jimpretzer: (Default)
[personal profile] jimpretzer
Yesterday it struck me that magnetism is really strange.  Consider a magnet that is holding a paperclip up in the air.  it is exerting enough force to overcome the pull of gravity and it will continue doing so indefinitely without anyone needing to put in new batteries, or wind it up, or anything.  How does it do that? and how does that not violate conservation of energy?

Date: 2012-09-04 03:15 am (UTC)
l33tminion: (Mad Scientist)
From: [personal profile] l33tminion
Not really stranger than every (non-massless) particle in the universe exerting a gravitational force on every other (non-massless) particle in the universe. Those don't need to be "recharged", either. (Presumably the small and weak nuclear forces would seem as strange if they were visible on the macro scale.)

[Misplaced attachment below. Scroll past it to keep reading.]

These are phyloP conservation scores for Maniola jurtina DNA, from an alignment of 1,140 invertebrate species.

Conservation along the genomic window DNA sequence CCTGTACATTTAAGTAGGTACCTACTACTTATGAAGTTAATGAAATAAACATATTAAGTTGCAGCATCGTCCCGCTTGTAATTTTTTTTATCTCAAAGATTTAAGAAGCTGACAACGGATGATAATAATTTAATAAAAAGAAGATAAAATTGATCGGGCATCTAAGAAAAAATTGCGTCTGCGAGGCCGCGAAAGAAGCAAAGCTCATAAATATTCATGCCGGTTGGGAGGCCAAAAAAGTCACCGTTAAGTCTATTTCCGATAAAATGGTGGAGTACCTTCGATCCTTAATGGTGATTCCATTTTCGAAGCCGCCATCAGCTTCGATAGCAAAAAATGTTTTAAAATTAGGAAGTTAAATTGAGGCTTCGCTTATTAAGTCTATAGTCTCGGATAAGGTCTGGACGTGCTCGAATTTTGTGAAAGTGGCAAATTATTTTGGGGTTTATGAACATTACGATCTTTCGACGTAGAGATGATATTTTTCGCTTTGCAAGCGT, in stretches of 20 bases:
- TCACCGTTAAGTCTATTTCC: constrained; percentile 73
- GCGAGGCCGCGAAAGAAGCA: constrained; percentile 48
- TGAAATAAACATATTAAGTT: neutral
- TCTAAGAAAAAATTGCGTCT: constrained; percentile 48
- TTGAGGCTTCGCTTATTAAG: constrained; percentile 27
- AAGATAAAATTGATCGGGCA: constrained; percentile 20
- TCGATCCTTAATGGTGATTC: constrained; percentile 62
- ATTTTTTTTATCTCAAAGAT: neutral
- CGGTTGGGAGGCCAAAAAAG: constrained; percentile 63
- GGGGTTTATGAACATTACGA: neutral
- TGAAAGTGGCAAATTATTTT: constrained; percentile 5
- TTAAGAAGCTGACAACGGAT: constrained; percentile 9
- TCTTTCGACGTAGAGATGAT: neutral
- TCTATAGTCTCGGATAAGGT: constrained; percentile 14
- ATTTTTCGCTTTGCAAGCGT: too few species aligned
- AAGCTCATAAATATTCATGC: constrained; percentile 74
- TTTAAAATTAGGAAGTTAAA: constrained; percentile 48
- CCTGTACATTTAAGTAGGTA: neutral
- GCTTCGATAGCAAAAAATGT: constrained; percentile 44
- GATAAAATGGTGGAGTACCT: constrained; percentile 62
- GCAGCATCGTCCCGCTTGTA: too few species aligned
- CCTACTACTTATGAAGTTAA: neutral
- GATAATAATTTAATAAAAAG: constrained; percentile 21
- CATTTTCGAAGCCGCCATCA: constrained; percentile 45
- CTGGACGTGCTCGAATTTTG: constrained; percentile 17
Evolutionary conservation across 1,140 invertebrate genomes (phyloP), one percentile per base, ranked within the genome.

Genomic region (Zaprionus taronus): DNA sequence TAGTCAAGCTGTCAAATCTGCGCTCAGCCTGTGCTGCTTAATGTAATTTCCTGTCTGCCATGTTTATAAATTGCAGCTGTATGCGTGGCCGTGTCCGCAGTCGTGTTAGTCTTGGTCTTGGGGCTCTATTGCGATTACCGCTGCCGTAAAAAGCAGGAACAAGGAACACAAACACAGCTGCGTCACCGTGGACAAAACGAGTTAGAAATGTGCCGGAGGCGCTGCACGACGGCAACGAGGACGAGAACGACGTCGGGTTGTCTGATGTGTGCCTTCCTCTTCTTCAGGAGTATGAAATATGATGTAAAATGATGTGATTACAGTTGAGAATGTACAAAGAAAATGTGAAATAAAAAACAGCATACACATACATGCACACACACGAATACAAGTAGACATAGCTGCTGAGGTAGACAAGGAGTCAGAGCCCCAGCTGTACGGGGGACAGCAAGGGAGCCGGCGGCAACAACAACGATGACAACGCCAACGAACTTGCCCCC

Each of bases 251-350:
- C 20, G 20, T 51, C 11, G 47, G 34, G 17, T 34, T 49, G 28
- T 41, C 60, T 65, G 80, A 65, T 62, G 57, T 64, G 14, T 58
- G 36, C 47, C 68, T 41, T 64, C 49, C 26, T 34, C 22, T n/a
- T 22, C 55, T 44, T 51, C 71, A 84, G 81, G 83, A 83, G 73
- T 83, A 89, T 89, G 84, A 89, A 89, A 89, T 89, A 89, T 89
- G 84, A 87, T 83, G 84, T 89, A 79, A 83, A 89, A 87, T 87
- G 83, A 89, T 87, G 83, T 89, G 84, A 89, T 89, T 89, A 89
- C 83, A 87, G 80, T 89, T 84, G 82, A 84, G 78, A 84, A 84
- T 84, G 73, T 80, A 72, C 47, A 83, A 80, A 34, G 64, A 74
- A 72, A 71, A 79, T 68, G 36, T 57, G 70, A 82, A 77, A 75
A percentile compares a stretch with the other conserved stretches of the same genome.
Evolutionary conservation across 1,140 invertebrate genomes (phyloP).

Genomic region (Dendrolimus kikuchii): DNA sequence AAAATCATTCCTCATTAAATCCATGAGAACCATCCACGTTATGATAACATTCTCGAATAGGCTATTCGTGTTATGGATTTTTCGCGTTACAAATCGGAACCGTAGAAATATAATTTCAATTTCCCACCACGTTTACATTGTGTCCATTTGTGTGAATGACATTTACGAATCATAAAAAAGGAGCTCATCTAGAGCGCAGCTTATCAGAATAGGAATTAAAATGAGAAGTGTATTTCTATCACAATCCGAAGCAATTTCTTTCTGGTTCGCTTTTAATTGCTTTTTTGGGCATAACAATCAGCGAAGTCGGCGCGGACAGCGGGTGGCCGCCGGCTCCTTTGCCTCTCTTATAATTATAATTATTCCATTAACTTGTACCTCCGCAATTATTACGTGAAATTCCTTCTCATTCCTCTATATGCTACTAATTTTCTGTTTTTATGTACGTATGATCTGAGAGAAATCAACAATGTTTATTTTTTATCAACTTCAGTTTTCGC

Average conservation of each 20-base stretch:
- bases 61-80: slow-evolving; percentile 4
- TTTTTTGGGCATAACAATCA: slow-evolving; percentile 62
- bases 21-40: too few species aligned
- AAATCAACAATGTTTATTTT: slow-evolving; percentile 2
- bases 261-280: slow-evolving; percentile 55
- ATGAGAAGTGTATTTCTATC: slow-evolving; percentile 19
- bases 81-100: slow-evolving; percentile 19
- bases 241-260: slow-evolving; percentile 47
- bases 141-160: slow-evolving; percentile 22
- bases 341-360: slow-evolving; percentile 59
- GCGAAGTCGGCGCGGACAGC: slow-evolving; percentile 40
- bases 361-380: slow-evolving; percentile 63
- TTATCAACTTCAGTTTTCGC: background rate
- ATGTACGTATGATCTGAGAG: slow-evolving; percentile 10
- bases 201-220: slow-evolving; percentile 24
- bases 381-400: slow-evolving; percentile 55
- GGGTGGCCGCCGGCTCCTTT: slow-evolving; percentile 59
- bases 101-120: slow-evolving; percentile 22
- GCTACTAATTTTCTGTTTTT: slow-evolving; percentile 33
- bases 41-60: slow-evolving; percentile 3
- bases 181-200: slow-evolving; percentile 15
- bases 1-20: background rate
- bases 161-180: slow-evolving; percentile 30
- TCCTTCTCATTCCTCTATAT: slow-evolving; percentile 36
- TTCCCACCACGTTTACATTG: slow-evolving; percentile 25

I'm a little mystified as to why apparent violation of conservation of energy is what mystifies you about the scenario you outline. Where is energy changing in the scenario you outlined?

There are plenty of scenarios involving gravity and magnetism where net kinetic energy does change, but conservation of energy doesn't work unless you include potential energy.

As to why given sets of particles interact with given fundamental forces in a particular way, well, that is strange. Read about the most recent developments in particle physics and you'll find it gets weird fast.


jimpretzer: (Default)

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